Erosional effects of cattle on streambanks in Tennessee, U.S.A.
The geomorphological effects of cattle on streambanks in a humid region, which have consequent potential effects on water quality, are examined. Field observations suggest that cattle are important agents in causing streambanks to erode, but so many variables are involved that it is difficult to isolate the role of cattle. Instead, an empirical approach based on long‐term controlled experiment was adopted along a small perennial stream in the Central Basin of Tennessee. The results showed that uncontrolled grazing caused about six times as much gross bank erosion as occurred on the protected control stretch. However, most of this difference was due to breakdown of banks by trampling and consequent erosion, rather than by bank scour caused by removal of bank vegetation by grazing. That is, bank vegetation alone did not appear to be a primary control. A relatively inexpensive grade‐control structure reduced the gross bank erosion by about 50 per cent. The rapid destruction of streambanks observed in this study suggests that reduction of geomorphic resistance by uncontrolled stock access to streambanks has been an important factor in the stream widening that has taken place during historical time in the eastern United States.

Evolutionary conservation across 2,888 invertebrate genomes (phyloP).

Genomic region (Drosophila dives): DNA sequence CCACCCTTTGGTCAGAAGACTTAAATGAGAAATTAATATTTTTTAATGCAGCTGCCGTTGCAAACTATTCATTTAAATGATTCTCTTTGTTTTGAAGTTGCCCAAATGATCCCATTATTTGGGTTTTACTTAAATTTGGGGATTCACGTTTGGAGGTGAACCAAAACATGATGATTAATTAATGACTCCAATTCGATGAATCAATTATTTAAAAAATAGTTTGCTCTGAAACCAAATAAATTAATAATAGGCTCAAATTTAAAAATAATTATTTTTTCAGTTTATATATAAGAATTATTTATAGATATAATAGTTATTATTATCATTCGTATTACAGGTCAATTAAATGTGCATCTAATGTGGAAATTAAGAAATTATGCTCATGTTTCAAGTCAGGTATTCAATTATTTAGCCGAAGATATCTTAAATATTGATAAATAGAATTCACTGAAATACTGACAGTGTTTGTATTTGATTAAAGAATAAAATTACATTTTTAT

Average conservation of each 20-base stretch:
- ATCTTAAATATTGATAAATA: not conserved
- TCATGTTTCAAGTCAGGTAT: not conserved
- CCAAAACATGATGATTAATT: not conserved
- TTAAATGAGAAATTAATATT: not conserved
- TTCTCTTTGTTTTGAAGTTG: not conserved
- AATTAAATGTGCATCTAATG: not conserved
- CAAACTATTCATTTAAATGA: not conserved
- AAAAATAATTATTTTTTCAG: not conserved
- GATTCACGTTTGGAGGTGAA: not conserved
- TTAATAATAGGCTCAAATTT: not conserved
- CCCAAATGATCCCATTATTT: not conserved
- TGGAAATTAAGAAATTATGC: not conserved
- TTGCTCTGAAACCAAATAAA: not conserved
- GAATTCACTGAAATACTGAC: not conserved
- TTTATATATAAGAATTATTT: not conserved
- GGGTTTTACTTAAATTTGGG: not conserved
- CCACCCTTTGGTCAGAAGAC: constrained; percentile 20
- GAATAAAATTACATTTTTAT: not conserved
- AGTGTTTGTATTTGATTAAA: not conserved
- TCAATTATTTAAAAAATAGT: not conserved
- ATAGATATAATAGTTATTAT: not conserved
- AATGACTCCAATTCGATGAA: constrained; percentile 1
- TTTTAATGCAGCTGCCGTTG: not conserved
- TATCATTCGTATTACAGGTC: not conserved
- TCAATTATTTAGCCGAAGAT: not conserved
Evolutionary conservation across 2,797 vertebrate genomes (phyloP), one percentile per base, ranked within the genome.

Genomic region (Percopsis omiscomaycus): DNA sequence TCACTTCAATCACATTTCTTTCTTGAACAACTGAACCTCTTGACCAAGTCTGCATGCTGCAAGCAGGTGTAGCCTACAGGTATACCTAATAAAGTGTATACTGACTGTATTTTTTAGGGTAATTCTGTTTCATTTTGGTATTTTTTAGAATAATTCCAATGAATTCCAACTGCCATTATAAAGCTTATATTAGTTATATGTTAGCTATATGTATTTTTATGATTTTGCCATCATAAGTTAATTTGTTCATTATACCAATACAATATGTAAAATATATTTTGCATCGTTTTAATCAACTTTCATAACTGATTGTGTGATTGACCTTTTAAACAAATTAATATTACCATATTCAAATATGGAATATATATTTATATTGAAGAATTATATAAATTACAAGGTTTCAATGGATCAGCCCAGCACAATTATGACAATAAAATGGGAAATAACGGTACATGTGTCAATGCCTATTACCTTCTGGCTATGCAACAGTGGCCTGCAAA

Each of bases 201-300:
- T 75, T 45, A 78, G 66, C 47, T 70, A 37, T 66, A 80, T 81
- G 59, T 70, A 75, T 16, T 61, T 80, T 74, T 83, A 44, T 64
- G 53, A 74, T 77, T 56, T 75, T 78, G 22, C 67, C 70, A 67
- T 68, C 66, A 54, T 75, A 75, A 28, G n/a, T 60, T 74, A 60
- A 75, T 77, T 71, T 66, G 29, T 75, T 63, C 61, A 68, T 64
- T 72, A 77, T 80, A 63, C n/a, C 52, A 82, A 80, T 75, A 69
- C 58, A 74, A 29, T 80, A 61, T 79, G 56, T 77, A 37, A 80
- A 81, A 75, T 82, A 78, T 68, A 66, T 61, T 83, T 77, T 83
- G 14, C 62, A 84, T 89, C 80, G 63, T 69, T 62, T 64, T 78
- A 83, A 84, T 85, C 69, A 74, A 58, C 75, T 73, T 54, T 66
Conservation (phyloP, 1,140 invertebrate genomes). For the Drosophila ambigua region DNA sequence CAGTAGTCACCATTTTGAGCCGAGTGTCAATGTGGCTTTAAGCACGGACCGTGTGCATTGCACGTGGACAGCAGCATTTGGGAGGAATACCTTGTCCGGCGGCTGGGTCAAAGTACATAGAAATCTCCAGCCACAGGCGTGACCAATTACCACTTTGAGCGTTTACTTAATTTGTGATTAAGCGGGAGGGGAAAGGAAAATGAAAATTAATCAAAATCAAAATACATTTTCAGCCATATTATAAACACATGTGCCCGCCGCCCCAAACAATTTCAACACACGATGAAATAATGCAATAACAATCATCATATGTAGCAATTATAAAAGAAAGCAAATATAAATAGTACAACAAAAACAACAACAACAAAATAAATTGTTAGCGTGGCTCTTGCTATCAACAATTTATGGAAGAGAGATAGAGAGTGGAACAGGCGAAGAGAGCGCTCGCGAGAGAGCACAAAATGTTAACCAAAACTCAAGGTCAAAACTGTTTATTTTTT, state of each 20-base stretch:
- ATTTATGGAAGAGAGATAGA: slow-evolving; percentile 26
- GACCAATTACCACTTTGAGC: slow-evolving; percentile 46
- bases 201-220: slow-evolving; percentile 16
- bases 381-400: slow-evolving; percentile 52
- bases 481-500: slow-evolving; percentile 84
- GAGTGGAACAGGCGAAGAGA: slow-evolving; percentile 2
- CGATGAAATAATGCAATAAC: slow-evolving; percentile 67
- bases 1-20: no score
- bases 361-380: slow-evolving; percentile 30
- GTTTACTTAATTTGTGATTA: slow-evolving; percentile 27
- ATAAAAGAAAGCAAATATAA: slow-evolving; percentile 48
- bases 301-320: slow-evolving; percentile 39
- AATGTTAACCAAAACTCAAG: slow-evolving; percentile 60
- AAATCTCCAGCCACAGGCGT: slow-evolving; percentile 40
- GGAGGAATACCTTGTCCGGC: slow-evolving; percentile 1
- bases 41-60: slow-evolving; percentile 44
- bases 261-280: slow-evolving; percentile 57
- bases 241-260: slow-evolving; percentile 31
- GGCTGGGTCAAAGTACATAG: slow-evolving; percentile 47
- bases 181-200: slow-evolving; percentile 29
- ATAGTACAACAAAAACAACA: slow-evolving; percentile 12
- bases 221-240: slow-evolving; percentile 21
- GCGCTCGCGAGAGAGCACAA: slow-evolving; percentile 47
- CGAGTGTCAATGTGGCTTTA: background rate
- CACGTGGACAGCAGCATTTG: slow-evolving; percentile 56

Trimble, S. W. (1994). Erosional effects of cattle on streambanks in Tennessee, USA. Earth surface processes and landforms, 19(5), 451-464. DOI: https://doi.org/10.1002/esp.3290190506